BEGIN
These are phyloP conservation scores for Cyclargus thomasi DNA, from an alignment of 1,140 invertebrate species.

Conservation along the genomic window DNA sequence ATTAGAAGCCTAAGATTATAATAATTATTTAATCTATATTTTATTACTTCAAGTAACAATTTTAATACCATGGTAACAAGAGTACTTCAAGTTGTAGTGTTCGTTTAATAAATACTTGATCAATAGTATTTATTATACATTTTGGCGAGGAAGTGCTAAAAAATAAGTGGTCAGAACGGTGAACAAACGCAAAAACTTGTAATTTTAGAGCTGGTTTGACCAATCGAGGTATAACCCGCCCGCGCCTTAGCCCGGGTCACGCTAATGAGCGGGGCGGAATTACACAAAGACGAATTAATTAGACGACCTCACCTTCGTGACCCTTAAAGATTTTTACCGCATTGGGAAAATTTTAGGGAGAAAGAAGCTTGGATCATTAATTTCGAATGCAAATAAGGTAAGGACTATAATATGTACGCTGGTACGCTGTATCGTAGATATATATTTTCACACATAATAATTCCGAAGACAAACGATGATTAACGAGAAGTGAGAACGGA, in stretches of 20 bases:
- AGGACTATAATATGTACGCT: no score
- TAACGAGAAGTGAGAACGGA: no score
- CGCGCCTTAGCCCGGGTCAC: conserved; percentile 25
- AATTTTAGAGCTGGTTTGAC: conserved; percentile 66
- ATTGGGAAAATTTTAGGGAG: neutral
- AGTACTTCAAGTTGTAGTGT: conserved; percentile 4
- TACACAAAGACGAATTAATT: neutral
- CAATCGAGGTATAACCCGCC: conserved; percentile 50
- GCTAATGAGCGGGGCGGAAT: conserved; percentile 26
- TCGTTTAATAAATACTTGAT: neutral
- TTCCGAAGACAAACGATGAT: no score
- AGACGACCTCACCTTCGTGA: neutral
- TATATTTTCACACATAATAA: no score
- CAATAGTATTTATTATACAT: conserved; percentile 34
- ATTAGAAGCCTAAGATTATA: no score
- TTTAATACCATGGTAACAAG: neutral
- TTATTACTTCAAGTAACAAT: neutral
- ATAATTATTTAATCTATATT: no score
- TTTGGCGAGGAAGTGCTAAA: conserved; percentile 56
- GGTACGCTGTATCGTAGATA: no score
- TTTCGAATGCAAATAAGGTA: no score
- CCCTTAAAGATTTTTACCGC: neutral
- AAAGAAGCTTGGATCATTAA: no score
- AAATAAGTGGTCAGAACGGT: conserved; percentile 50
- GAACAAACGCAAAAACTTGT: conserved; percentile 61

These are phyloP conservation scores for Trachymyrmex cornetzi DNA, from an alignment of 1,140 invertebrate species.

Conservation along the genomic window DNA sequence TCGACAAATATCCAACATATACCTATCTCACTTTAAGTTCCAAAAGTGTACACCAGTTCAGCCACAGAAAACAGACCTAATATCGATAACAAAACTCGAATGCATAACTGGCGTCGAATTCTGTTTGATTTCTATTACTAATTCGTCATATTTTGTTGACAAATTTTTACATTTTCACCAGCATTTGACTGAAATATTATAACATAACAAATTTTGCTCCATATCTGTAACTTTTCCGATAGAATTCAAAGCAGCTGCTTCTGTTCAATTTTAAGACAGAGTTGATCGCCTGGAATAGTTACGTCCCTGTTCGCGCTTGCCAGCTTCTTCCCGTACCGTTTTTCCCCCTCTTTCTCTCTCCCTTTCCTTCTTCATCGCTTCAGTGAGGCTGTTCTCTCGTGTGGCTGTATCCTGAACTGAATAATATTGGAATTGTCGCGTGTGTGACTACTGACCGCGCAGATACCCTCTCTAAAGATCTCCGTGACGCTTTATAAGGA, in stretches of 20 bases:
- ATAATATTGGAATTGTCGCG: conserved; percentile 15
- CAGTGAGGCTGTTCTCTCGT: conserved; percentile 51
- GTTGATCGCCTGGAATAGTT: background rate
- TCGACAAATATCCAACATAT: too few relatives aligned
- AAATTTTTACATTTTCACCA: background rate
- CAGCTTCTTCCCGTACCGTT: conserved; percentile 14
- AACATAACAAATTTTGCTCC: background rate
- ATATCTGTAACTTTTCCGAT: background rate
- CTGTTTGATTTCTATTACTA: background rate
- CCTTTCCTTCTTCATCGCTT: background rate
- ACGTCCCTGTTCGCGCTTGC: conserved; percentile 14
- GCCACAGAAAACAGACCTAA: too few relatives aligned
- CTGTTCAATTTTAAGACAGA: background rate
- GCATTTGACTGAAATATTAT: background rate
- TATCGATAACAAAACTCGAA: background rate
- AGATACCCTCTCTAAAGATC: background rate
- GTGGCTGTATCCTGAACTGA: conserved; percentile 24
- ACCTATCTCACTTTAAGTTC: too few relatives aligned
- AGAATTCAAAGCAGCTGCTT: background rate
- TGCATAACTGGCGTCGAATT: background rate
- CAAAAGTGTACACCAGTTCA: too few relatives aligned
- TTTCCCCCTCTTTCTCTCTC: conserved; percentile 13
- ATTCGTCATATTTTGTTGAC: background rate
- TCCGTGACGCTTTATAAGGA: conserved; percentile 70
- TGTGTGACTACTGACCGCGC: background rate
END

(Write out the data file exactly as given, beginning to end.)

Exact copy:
These are phyloP conservation scores for Cyclargus thomasi DNA, from an alignment of 1,140 invertebrate species.

Conservation along the genomic window DNA sequence ATTAGAAGCCTAAGATTATAATAATTATTTAATCTATATTTTATTACTTCAAGTAACAATTTTAATACCATGGTAACAAGAGTACTTCAAGTTGTAGTGTTCGTTTAATAAATACTTGATCAATAGTATTTATTATACATTTTGGCGAGGAAGTGCTAAAAAATAAGTGGTCAGAACGGTGAACAAACGCAAAAACTTGTAATTTTAGAGCTGGTTTGACCAATCGAGGTATAACCCGCCCGCGCCTTAGCCCGGGTCACGCTAATGAGCGGGGCGGAATTACACAAAGACGAATTAATTAGACGACCTCACCTTCGTGACCCTTAAAGATTTTTACCGCATTGGGAAAATTTTAGGGAGAAAGAAGCTTGGATCATTAATTTCGAATGCAAATAAGGTAAGGACTATAATATGTACGCTGGTACGCTGTATCGTAGATATATATTTTCACACATAATAATTCCGAAGACAAACGATGATTAACGAGAAGTGAGAACGGA, in stretches of 20 bases:
- AGGACTATAATATGTACGCT: no score
- TAACGAGAAGTGAGAACGGA: no score
- CGCGCCTTAGCCCGGGTCAC: conserved; percentile 25
- AATTTTAGAGCTGGTTTGAC: conserved; percentile 66
- ATTGGGAAAATTTTAGGGAG: neutral
- AGTACTTCAAGTTGTAGTGT: conserved; percentile 4
- TACACAAAGACGAATTAATT: neutral
- CAATCGAGGTATAACCCGCC: conserved; percentile 50
- GCTAATGAGCGGGGCGGAAT: conserved; percentile 26
- TCGTTTAATAAATACTTGAT: neutral
- TTCCGAAGACAAACGATGAT: no score
- AGACGACCTCACCTTCGTGA: neutral
- TATATTTTCACACATAATAA: no score
- CAATAGTATTTATTATACAT: conserved; percentile 34
- ATTAGAAGCCTAAGATTATA: no score
- TTTAATACCATGGTAACAAG: neutral
- TTATTACTTCAAGTAACAAT: neutral
- ATAATTATTTAATCTATATT: no score
- TTTGGCGAGGAAGTGCTAAA: conserved; percentile 56
- GGTACGCTGTATCGTAGATA: no score
- TTTCGAATGCAAATAAGGTA: no score
- CCCTTAAAGATTTTTACCGC: neutral
- AAAGAAGCTTGGATCATTAA: no score
- AAATAAGTGGTCAGAACGGT: conserved; percentile 50
- GAACAAACGCAAAAACTTGT: conserved; percentile 61

These are phyloP conservation scores for Trachymyrmex cornetzi DNA, from an alignment of 1,140 invertebrate species.

Conservation along the genomic window DNA sequence TCGACAAATATCCAACATATACCTATCTCACTTTAAGTTCCAAAAGTGTACACCAGTTCAGCCACAGAAAACAGACCTAATATCGATAACAAAACTCGAATGCATAACTGGCGTCGAATTCTGTTTGATTTCTATTACTAATTCGTCATATTTTGTTGACAAATTTTTACATTTTCACCAGCATTTGACTGAAATATTATAACATAACAAATTTTGCTCCATATCTGTAACTTTTCCGATAGAATTCAAAGCAGCTGCTTCTGTTCAATTTTAAGACAGAGTTGATCGCCTGGAATAGTTACGTCCCTGTTCGCGCTTGCCAGCTTCTTCCCGTACCGTTTTTCCCCCTCTTTCTCTCTCCCTTTCCTTCTTCATCGCTTCAGTGAGGCTGTTCTCTCGTGTGGCTGTATCCTGAACTGAATAATATTGGAATTGTCGCGTGTGTGACTACTGACCGCGCAGATACCCTCTCTAAAGATCTCCGTGACGCTTTATAAGGA, in stretches of 20 bases:
- ATAATATTGGAATTGTCGCG: conserved; percentile 15
- CAGTGAGGCTGTTCTCTCGT: conserved; percentile 51
- GTTGATCGCCTGGAATAGTT: background rate
- TCGACAAATATCCAACATAT: too few relatives aligned
- AAATTTTTACATTTTCACCA: background rate
- CAGCTTCTTCCCGTACCGTT: conserved; percentile 14
- AACATAACAAATTTTGCTCC: background rate
- ATATCTGTAACTTTTCCGAT: background rate
- CTGTTTGATTTCTATTACTA: background rate
- CCTTTCCTTCTTCATCGCTT: background rate
- ACGTCCCTGTTCGCGCTTGC: conserved; percentile 14
- GCCACAGAAAACAGACCTAA: too few relatives aligned
- CTGTTCAATTTTAAGACAGA: background rate
- GCATTTGACTGAAATATTAT: background rate
- TATCGATAACAAAACTCGAA: background rate
- AGATACCCTCTCTAAAGATC: background rate
- GTGGCTGTATCCTGAACTGA: conserved; percentile 24
- ACCTATCTCACTTTAAGTTC: too few relatives aligned
- AGAATTCAAAGCAGCTGCTT: background rate
- TGCATAACTGGCGTCGAATT: background rate
- CAAAAGTGTACACCAGTTCA: too few relatives aligned
- TTTCCCCCTCTTTCTCTCTC: conserved; percentile 13
- ATTCGTCATATTTTGTTGAC: background rate
- TCCGTGACGCTTTATAAGGA: conserved; percentile 70
- TGTGTGACTACTGACCGCGC: background rate